For those who don’t know, I’m actually a very good cook. I not only spent a great deal of time working in restaurants, I trained under a couple of chefs and worked my way up in the kitchen. Chefs can be unbelievably arrogant, as if they are the great artistes of the world. I had a couple that were so bad, I used to imagine them in a tutu, like a prima donna ballerina having a hissy fit, pink tights and all.
I used to do salads and desserts, building elaborate presentations. Presentation, presentation, presentation. Our eyes are the first thing we eat with and the appearance of our food, the colors, textures, are what set the stage for our eating experience. There is great romance in food, in the whole process of dining. Sometimes when I grab a bagel to eat in the car, I feel as if I am committing a sin against the whole concept, rejecting a great gift in favor of a hurried meal and the crunch of time. We do entirely too much of that in the Western world.
I love fresh herbs plucked right out of the garden, garlic pulled up that morning, olive oils at various levels of virginity, and seafood so fresh it’s still wiggling around. The closer you can get to your food source the better. Yes, this is profound stuff with huge emotional, psychological, and spiritual implications. It’s all very dramatic and vitally important, I assure you.
We have a tiny kitchen at my house, a galley kitchen that belongs on a boat, a very small boat. Also we have a house full of people who all insist on eating differently, at different times, and using the kitchen for a myriad of tasks completely unrelated to cooking. Long story short, I completely lost control and access to my own kitchen.
A few years back I was in prayer, also known as murmuring, grumbling, complaining, bemoaning the loss of my kitchen, the horrible unfairness of it all, the territory I was forced to relinquish, the fact that my cooking joys have been reduced to cleaning somebody’s burnt pizza out of the oven. Unfair Lord, I’ve sacrificed enough, this one is just too much to ask.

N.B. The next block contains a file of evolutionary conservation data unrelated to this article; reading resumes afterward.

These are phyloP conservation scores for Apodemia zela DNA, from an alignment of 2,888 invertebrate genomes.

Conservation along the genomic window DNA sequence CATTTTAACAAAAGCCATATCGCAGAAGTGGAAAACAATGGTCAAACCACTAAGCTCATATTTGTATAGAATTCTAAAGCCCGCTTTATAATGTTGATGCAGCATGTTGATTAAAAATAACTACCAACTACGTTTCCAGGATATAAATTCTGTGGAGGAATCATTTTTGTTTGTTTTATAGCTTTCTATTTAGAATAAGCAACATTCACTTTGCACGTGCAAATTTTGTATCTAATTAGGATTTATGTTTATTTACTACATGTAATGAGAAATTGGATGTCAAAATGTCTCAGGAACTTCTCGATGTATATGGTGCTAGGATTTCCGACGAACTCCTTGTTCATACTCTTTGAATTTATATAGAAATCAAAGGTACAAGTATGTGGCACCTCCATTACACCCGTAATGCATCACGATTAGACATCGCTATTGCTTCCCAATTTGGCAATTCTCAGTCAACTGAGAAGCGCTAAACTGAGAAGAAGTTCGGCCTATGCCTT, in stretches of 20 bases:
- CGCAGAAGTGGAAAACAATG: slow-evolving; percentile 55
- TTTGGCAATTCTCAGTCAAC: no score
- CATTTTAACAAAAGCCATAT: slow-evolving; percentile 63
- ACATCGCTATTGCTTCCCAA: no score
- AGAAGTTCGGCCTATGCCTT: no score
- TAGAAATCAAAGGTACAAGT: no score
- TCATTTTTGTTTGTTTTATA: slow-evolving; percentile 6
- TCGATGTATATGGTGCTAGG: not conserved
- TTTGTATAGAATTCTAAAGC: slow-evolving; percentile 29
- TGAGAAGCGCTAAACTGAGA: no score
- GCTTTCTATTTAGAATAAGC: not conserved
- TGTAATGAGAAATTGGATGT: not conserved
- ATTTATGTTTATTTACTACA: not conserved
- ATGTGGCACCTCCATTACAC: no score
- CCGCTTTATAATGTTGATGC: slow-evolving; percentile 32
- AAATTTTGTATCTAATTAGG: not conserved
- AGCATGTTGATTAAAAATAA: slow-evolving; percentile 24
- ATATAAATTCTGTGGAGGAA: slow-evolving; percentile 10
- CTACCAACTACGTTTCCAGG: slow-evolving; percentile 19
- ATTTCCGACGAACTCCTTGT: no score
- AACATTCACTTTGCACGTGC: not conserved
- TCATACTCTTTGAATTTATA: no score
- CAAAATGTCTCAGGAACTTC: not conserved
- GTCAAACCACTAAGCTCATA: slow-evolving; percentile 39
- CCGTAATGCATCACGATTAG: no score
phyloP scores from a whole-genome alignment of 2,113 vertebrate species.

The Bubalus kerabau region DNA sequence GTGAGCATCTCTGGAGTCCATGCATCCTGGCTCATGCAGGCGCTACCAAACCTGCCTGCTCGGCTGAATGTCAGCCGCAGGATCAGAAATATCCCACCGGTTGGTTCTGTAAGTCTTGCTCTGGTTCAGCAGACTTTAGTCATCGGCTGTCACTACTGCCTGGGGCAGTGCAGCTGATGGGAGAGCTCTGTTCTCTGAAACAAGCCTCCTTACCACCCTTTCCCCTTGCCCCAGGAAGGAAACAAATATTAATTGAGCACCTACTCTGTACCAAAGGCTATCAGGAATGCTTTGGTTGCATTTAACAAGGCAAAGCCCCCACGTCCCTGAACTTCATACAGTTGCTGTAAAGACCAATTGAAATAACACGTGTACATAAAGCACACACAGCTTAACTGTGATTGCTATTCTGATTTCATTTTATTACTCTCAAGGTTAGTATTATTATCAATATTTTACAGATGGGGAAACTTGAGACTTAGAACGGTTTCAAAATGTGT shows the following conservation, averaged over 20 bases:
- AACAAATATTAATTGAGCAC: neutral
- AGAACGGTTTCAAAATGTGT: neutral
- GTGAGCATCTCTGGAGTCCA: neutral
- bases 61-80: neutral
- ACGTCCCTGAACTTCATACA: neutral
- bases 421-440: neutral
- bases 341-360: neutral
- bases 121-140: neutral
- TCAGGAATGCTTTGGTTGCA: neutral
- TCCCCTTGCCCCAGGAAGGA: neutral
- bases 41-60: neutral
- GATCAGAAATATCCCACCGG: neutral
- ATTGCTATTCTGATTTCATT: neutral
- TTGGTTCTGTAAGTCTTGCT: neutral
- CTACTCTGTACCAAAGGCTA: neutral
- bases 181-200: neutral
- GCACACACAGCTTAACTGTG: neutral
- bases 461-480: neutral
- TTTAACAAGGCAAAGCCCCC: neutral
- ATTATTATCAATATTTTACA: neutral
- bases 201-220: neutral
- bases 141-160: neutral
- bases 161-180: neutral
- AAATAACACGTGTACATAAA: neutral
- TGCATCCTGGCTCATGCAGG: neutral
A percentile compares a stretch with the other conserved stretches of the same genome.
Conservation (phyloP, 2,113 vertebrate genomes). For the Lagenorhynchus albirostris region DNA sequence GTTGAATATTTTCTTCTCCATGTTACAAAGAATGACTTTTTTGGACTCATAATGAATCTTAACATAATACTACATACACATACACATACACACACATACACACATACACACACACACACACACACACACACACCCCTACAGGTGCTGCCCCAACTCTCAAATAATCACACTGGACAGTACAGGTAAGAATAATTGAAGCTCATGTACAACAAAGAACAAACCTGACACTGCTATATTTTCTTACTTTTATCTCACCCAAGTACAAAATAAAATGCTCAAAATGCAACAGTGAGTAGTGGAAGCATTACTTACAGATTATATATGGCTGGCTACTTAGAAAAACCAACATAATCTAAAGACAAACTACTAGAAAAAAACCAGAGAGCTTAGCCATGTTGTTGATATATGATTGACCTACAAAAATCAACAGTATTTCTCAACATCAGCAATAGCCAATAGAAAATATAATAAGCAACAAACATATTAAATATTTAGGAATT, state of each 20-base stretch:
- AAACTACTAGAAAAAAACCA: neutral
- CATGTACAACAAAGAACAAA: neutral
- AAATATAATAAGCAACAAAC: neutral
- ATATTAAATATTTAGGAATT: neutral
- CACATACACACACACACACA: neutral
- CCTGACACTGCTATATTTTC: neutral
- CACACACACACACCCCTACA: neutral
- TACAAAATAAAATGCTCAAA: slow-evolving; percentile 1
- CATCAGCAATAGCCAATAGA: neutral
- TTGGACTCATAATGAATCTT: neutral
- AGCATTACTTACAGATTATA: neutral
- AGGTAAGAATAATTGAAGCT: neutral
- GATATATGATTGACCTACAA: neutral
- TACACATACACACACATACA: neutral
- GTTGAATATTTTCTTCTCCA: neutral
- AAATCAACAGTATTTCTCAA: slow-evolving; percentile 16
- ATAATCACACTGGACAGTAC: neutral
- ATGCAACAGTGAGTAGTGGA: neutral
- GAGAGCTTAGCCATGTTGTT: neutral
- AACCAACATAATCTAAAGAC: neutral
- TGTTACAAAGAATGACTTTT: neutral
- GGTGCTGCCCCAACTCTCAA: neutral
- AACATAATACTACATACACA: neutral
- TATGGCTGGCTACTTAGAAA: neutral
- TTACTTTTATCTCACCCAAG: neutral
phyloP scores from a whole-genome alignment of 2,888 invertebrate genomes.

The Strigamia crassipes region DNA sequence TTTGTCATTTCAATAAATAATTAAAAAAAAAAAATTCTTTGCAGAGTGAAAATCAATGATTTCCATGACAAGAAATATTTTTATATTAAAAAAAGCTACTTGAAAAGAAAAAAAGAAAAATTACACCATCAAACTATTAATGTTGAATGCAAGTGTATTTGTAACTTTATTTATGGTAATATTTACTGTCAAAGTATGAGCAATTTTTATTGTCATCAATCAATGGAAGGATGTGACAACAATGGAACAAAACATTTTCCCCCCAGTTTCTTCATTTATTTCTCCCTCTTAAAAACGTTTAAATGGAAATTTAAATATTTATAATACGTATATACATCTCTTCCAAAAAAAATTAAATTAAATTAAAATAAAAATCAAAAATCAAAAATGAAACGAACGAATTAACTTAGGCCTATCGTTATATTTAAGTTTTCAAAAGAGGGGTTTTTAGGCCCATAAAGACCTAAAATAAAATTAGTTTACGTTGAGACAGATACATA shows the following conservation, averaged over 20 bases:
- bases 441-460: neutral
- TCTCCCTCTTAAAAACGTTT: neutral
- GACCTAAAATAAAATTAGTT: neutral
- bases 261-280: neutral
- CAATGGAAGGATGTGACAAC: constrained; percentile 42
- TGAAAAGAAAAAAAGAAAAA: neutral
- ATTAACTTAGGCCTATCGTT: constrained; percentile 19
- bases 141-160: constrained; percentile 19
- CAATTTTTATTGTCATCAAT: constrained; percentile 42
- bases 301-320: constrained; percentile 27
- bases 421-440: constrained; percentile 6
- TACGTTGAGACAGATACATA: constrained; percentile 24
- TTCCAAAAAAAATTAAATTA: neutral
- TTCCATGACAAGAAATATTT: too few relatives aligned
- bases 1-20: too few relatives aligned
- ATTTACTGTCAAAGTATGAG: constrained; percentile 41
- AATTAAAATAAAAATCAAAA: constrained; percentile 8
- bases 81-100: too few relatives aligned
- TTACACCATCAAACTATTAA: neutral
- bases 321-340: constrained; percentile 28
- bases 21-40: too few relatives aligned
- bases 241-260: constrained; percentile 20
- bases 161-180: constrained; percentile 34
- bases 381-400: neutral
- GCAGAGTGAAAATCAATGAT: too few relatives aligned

I kid you not, within a few hours of expressing my complete despair, I had four jobs involving cooking. Not just cooking, but some rather elaborate cooking in well equipped kitchens nearly the size of my own house. Money was no object, time was no object, and I had the kitchens entirely to myself. It was paradise, I tell you. I got to make Kahlua duck and pot roasts and chocolate ganache and bake bread and make oatmeal cookies and do all my favorite things.
Alas, all good things come to an end. People move away, pass away, or decide to winter in the South of France. I will never forget that answered prayer however, and the opportunity to not only cook, but to cook in the lap of luxury for people who were so appreciative and admiring of my efforts.
So, on this Thanksgiving I am once again not cooking but still filled with gratitude for answered prayers. Victory in the midst of such melodramatic injustice, yes, that’s always a delight, but mostly I am grateful to know that I serve a God who cares about each of us so personally, that He sometimes takes the time to deliver us even the most trivial secret desires of our heart.